The passive engineer
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“The Passive Engineer”. Reported by Austin Fadely. Passive voice (PV) is a specific style of writing. It emphasizes action rather than actors. Passive constructions are a form of the verb “to be” and a past participle. Not many people understand the purpose of passive voice.

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“The Passive Engineer”

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“The Passive Engineer”

Reported by Austin Fadely


Passive voice (PV) is a specific style of writing.

It emphasizes action rather than actors.

Passive constructions are a form of the verb “to be” and a past participle.

Not many people understand the purpose of passive voice.

Active voice (AV) emphasizes actors.

Active constructions are anything that is not a combination of “to be” and a past participle.

What is passive, what is active?


Passive

i.e.: The ball was thrown (by Tom).

Notice the verb constructions.

Also notice that by Tom is not needed.

You can omit the actor with PV.

Active

i.e.: Tom threw the ball.

Tom is the subject, not the ball.

Emphasis is on actor, not action.

Passive vs. Active


First bad reason to use PV : “it sounds objective.”

  • Many professions require objectivity, like engineers, scientists and businesspeople

  • But the passive voice can be vague, and it will not hide bad or subjective methods

  • Good writers do not compromise their objectivity by being vague


Second bad reason to use PV:“I” and “We” sounds unprofessional.

  • Not true, “I” and “We” does not sound unprofessional; just avoid sounding tedious.

  • PV is more of a political tool; it can be used to completely omit the actors.

  • One can use PV to avoid taking responsibility i.e.: “mistakes were made” (PE).


Sometimes it’s good to be vague

  • There are cases where one wants to be vague; otherwise, we would not have the passive voice.

  • PV can soften harsh or alarming comments.

  • i.e.: “the resume was sent without being proofread” (PE)

  • This sounds less harsh than, “I sent your resume without proofreading it.”


The good reason to use PV: emphasize results.

  • Since the subject of PV is always the action, PV can be used to emphasize results.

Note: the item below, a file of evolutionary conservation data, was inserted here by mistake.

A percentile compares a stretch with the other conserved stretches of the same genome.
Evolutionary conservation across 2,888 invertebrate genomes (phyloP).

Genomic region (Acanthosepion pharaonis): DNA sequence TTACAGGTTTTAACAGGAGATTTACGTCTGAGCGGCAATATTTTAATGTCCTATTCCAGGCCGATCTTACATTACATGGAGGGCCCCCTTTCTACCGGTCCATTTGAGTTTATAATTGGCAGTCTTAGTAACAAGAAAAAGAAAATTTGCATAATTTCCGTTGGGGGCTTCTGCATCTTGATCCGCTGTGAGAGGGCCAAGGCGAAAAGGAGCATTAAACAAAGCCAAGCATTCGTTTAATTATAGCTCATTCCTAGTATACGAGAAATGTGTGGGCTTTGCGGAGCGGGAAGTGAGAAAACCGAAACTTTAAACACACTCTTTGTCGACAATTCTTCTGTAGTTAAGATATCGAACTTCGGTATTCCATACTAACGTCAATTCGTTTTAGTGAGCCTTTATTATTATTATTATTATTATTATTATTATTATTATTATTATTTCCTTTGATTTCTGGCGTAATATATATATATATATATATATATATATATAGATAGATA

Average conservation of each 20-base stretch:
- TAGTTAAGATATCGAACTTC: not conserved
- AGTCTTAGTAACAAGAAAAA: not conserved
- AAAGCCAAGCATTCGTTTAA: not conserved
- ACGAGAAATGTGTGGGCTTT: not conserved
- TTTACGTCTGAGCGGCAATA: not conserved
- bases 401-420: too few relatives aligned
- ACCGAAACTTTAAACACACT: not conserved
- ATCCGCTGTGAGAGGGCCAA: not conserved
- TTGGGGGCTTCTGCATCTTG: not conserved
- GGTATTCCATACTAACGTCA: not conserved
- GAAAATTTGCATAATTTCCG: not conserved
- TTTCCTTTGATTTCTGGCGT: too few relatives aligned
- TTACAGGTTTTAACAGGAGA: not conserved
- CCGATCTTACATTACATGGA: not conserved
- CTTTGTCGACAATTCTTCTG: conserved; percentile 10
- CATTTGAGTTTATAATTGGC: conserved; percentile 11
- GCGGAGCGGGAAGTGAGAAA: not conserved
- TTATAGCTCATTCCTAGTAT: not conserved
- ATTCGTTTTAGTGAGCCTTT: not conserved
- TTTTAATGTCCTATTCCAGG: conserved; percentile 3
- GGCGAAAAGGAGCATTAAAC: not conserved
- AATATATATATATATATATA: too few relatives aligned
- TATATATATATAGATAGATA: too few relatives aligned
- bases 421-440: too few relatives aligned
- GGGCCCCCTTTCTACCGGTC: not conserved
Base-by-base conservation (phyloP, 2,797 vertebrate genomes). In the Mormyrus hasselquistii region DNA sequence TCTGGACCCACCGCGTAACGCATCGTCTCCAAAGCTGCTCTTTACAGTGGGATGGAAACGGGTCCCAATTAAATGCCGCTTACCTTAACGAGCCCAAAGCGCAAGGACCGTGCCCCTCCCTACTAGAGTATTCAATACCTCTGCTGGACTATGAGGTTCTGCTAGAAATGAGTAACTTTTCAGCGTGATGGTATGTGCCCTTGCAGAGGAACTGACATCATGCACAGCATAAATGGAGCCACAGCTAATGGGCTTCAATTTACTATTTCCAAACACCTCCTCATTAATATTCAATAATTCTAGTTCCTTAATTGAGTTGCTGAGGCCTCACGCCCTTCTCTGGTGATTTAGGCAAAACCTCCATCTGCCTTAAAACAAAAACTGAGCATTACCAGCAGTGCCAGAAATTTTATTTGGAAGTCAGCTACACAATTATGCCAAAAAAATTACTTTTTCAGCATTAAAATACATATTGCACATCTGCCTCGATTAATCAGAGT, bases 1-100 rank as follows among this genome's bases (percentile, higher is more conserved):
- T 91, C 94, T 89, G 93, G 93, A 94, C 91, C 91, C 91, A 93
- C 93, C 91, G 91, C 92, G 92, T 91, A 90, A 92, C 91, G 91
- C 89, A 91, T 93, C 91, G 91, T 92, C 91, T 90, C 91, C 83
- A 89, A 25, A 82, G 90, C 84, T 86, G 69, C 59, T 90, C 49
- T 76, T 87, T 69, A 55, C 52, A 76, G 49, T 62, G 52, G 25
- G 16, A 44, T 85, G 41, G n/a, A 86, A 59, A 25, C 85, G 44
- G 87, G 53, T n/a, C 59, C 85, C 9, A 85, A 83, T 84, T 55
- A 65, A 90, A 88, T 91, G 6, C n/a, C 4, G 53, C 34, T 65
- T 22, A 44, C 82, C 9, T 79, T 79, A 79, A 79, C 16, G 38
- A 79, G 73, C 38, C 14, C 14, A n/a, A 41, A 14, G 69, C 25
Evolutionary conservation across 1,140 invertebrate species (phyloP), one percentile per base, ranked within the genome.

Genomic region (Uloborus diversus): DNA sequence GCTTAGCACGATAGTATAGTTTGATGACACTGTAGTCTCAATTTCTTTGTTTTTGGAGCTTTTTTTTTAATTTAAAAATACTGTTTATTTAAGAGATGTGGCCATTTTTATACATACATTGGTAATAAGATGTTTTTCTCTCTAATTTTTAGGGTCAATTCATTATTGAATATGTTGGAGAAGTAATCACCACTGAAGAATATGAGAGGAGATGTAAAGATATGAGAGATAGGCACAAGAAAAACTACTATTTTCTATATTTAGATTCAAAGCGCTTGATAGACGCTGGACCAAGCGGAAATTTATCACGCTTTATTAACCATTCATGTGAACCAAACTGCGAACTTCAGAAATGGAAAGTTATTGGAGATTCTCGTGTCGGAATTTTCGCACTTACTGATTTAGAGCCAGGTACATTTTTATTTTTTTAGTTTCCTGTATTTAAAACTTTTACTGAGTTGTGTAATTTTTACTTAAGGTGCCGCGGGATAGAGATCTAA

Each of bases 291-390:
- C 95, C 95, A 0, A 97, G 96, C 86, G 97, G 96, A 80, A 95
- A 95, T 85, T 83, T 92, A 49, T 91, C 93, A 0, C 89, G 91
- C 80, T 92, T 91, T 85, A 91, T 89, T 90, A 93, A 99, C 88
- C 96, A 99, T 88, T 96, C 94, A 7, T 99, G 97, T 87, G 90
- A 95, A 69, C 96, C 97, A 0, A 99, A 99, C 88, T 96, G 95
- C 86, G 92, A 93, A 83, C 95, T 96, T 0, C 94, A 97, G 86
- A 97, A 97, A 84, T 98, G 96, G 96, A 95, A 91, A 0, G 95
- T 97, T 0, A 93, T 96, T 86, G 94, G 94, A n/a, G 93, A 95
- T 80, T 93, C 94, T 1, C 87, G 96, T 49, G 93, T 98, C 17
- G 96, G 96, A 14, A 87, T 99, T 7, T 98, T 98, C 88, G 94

• i.e.: I collected the data.

  • vs.: The data were collected.

  • The latter is an example of PV, and it emphasizes “data” rather than “I.”


So when is it okay to use PV?

  • 1. When the actor is not important.

  • i.e.: The Statue of Liberty was given to the U.S. (who cares who built it, haha).

  • 2. When you do not know who the actor is.

  • i.e.: The house was robbed last night. (Nobody knows who did it).

  • 3. When the actor wishes to remain nameless.

  • i.e.: $1000 was donated to the sanctuary.


When should PV be avoided?

  • 1. When writing instructions.

  • PV can often be wordy and confusing if it is used too often, as is the case with instructions.

  • It is too easy to lose track of who should do what.

  • i.e.: A is connected to B on apparatus X which is then connected to cord F which is fed into apparatus Q.

  • vs.: Connect A to B; then connect X to cord F, and feed cord F into apparatus Q.


When should PV be avoided?

  • 2. Do not use “it” constructions like “it should be noted that…, it would seem that…etc….”

  • Using these “it” constructions does not clarify anything; they just take up room and time.


Works Cited

  • “The Passive Engineer,” Professional Training Company. Updated: Nov 21, 2005 <http://blackboard.umbc.edu/webapps/portal/frameset.jsp?tab=courses&url=/bin/common/course.pl?course_id=_15124_1>Accessed: Feb. 24, 2006.


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